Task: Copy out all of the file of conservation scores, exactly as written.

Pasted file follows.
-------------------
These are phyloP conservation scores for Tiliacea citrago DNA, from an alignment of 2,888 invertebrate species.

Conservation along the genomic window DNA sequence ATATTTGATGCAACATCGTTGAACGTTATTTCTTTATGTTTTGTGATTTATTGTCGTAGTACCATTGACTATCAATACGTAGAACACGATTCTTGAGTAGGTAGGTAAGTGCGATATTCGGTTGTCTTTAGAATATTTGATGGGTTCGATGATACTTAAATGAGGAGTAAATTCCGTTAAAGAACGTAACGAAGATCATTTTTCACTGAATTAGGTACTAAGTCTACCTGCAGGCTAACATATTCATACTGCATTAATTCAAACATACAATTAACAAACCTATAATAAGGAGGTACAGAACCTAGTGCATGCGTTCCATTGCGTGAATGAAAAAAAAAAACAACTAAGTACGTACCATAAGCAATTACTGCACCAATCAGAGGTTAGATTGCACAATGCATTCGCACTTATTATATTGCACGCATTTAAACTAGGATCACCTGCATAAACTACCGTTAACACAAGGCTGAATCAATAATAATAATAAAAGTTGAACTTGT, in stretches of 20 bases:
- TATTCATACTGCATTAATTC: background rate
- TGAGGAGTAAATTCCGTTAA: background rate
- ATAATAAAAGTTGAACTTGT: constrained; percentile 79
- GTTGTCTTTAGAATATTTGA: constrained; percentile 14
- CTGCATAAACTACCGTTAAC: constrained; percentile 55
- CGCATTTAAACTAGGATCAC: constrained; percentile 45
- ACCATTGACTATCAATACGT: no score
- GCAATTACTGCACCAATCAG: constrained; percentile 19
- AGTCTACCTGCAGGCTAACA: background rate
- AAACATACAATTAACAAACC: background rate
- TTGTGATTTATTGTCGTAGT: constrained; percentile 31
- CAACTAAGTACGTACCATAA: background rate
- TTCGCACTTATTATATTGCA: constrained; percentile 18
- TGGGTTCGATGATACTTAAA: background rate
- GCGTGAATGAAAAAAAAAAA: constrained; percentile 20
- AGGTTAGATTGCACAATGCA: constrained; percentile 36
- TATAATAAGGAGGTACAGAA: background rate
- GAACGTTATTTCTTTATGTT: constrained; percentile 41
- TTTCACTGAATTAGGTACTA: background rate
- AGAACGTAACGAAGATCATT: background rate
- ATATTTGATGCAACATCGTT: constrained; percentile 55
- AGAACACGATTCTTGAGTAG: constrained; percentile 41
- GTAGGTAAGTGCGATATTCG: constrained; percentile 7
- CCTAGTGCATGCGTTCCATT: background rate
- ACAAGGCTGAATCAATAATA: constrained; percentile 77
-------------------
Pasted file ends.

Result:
These are phyloP conservation scores for Tiliacea citrago DNA, from an alignment of 2,888 invertebrate species.

Conservation along the genomic window DNA sequence ATATTTGATGCAACATCGTTGAACGTTATTTCTTTATGTTTTGTGATTTATTGTCGTAGTACCATTGACTATCAATACGTAGAACACGATTCTTGAGTAGGTAGGTAAGTGCGATATTCGGTTGTCTTTAGAATATTTGATGGGTTCGATGATACTTAAATGAGGAGTAAATTCCGTTAAAGAACGTAACGAAGATCATTTTTCACTGAATTAGGTACTAAGTCTACCTGCAGGCTAACATATTCATACTGCATTAATTCAAACATACAATTAACAAACCTATAATAAGGAGGTACAGAACCTAGTGCATGCGTTCCATTGCGTGAATGAAAAAAAAAAACAACTAAGTACGTACCATAAGCAATTACTGCACCAATCAGAGGTTAGATTGCACAATGCATTCGCACTTATTATATTGCACGCATTTAAACTAGGATCACCTGCATAAACTACCGTTAACACAAGGCTGAATCAATAATAATAATAAAAGTTGAACTTGT, in stretches of 20 bases:
- TATTCATACTGCATTAATTC: background rate
- TGAGGAGTAAATTCCGTTAA: background rate
- ATAATAAAAGTTGAACTTGT: constrained; percentile 79
- GTTGTCTTTAGAATATTTGA: constrained; percentile 14
- CTGCATAAACTACCGTTAAC: constrained; percentile 55
- CGCATTTAAACTAGGATCAC: constrained; percentile 45
- ACCATTGACTATCAATACGT: no score
- GCAATTACTGCACCAATCAG: constrained; percentile 19
- AGTCTACCTGCAGGCTAACA: background rate
- AAACATACAATTAACAAACC: background rate
- TTGTGATTTATTGTCGTAGT: constrained; percentile 31
- CAACTAAGTACGTACCATAA: background rate
- TTCGCACTTATTATATTGCA: constrained; percentile 18
- TGGGTTCGATGATACTTAAA: background rate
- GCGTGAATGAAAAAAAAAAA: constrained; percentile 20
- AGGTTAGATTGCACAATGCA: constrained; percentile 36
- TATAATAAGGAGGTACAGAA: background rate
- GAACGTTATTTCTTTATGTT: constrained; percentile 41
- TTTCACTGAATTAGGTACTA: background rate
- AGAACGTAACGAAGATCATT: background rate
- ATATTTGATGCAACATCGTT: constrained; percentile 55
- AGAACACGATTCTTGAGTAG: constrained; percentile 41
- GTAGGTAAGTGCGATATTCG: constrained; percentile 7
- CCTAGTGCATGCGTTCCATT: background rate
- ACAAGGCTGAATCAATAATA: constrained; percentile 77